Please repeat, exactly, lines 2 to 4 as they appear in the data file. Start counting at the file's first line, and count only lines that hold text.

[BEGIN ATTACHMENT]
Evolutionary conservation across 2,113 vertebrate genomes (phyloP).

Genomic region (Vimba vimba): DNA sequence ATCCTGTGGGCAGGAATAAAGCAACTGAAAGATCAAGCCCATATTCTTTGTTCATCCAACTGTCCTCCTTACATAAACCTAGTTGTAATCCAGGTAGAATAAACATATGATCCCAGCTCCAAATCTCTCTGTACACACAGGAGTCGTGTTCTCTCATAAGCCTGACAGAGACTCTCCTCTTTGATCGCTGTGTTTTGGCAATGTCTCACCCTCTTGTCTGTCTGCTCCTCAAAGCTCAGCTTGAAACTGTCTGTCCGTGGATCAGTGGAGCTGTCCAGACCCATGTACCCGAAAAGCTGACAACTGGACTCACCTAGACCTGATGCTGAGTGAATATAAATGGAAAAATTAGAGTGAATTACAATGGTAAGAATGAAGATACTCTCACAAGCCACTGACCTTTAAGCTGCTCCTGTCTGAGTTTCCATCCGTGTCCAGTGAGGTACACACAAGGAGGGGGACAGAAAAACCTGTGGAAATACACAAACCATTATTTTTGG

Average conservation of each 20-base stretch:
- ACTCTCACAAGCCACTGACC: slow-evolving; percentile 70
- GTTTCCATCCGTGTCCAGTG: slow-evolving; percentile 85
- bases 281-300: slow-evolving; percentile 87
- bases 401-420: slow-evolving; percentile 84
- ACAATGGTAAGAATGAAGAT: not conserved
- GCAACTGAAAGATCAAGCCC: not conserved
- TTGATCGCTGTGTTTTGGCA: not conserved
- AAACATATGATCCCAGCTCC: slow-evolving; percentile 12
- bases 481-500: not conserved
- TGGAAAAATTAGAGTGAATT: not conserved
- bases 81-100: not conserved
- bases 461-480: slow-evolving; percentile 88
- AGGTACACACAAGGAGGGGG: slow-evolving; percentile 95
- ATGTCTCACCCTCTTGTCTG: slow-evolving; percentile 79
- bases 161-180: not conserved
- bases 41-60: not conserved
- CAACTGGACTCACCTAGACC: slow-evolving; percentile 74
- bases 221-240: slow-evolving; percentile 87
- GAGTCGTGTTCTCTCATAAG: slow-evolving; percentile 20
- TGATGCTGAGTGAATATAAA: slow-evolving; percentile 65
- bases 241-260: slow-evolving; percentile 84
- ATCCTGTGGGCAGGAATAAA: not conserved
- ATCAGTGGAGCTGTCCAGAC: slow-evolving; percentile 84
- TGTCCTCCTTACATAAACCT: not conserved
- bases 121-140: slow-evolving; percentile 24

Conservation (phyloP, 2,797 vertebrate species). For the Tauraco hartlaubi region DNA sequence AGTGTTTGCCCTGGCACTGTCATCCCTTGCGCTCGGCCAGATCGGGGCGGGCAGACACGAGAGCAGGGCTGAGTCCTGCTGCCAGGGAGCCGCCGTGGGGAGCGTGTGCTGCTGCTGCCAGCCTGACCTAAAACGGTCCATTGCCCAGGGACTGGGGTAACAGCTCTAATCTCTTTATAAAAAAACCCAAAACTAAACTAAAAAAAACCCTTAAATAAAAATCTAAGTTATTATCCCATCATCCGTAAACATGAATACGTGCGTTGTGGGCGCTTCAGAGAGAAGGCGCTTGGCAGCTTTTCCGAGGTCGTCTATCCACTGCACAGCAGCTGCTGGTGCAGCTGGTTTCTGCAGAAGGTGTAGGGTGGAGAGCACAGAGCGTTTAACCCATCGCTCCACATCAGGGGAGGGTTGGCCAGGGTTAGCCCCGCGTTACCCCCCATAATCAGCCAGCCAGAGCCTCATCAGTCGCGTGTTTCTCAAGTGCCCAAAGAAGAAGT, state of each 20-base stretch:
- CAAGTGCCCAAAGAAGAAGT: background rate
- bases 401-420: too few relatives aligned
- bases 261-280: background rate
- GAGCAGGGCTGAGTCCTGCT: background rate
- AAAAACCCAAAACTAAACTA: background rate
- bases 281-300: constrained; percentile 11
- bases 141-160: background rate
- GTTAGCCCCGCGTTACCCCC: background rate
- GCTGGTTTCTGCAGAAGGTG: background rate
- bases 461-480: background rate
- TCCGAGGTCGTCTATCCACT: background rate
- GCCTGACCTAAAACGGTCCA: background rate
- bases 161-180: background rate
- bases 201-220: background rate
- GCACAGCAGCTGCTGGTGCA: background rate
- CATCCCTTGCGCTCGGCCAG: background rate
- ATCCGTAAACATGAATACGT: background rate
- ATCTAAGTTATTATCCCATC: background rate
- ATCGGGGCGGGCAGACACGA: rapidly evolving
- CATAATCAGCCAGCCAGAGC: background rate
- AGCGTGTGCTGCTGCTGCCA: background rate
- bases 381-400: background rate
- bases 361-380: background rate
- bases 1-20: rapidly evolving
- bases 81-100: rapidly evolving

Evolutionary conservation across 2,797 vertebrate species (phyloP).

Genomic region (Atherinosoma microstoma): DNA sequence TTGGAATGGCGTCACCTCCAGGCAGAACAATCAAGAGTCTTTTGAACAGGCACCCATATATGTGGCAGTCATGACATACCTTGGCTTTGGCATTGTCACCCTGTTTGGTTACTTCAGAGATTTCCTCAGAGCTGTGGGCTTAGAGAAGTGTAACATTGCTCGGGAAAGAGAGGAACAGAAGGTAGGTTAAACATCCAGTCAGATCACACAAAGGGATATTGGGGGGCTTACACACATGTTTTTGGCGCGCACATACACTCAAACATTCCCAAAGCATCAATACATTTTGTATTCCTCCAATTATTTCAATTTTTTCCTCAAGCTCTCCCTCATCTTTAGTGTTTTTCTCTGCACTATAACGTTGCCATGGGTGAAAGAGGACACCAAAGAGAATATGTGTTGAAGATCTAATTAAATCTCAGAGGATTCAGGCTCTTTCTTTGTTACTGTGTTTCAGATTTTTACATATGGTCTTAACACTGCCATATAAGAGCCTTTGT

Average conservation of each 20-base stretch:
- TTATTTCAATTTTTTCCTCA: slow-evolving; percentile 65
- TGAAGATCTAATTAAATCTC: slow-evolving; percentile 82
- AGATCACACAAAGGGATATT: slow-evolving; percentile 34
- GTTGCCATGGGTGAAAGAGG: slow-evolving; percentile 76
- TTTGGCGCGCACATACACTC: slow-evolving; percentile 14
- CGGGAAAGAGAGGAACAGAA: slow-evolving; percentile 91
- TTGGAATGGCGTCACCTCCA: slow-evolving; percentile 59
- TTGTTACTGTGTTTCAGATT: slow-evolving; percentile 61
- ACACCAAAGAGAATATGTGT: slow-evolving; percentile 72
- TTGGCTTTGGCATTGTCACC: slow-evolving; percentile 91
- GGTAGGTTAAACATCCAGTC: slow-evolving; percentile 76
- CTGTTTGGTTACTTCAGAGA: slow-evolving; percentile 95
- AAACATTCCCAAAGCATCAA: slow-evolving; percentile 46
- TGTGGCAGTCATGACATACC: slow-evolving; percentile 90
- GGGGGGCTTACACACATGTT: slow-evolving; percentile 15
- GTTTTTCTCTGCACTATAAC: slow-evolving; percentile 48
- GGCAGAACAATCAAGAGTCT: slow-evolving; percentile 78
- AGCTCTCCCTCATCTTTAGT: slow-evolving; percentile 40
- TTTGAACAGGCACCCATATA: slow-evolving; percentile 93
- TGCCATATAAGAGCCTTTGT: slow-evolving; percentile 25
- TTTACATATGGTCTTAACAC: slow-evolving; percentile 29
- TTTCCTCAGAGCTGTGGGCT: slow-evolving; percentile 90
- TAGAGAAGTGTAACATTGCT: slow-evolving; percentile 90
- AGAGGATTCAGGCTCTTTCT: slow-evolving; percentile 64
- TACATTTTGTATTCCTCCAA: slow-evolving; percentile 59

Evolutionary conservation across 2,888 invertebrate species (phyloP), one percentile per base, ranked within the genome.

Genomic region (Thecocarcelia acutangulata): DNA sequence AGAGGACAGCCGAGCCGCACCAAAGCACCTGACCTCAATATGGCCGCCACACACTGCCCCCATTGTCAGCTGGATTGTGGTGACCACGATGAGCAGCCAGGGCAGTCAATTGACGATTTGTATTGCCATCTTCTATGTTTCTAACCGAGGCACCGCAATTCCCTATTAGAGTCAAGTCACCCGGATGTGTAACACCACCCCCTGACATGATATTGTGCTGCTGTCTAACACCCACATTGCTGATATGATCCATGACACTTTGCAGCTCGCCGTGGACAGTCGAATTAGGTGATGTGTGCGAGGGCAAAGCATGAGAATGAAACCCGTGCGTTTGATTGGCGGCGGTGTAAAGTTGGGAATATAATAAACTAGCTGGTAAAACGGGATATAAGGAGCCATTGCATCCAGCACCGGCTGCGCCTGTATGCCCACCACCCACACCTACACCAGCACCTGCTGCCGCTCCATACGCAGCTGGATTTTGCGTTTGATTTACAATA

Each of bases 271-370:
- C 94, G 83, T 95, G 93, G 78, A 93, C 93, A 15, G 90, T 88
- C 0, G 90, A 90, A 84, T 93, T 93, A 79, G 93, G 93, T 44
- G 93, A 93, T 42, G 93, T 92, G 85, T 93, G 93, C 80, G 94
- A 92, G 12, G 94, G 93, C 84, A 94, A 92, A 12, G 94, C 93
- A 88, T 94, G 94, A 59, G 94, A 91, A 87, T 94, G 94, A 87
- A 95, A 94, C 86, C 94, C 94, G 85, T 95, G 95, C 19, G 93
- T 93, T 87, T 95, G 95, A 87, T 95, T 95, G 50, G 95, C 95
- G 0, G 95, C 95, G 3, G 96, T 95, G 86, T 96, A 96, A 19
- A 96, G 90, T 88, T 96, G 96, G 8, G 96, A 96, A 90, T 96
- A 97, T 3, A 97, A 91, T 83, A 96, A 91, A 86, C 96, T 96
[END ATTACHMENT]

Genomic region (Vimba vimba): DNA sequence ATCCTGTGGGCAGGAATAAAGCAACTGAAAGATCAAGCCCATATTCTTTGTTCATCCAACTGTCCTCCTTACATAAACCTAGTTGTAATCCAGGTAGAATAAACATATGATCCCAGCTCCAAATCTCTCTGTACACACAGGAGTCGTGTTCTCTCATAAGCCTGACAGAGACTCTCCTCTTTGATCGCTGTGTTTTGGCAATGTCTCACCCTCTTGTCTGTCTGCTCCTCAAAGCTCAGCTTGAAACTGTCTGTCCGTGGATCAGTGGAGCTGTCCAGACCCATGTACCCGAAAAGCTGACAACTGGACTCACCTAGACCTGATGCTGAGTGAATATAAATGGAAAAATTAGAGTGAATTACAATGGTAAGAATGAAGATACTCTCACAAGCCACTGACCTTTAAGCTGCTCCTGTCTGAGTTTCCATCCGTGTCCAGTGAGGTACACACAAGGAGGGGGACAGAAAAACCTGTGGAAATACACAAACCATTATTTTTGG

Average conservation of each 20-base stretch:
- ACTCTCACAAGCCACTGACC: slow-evolving; percentile 70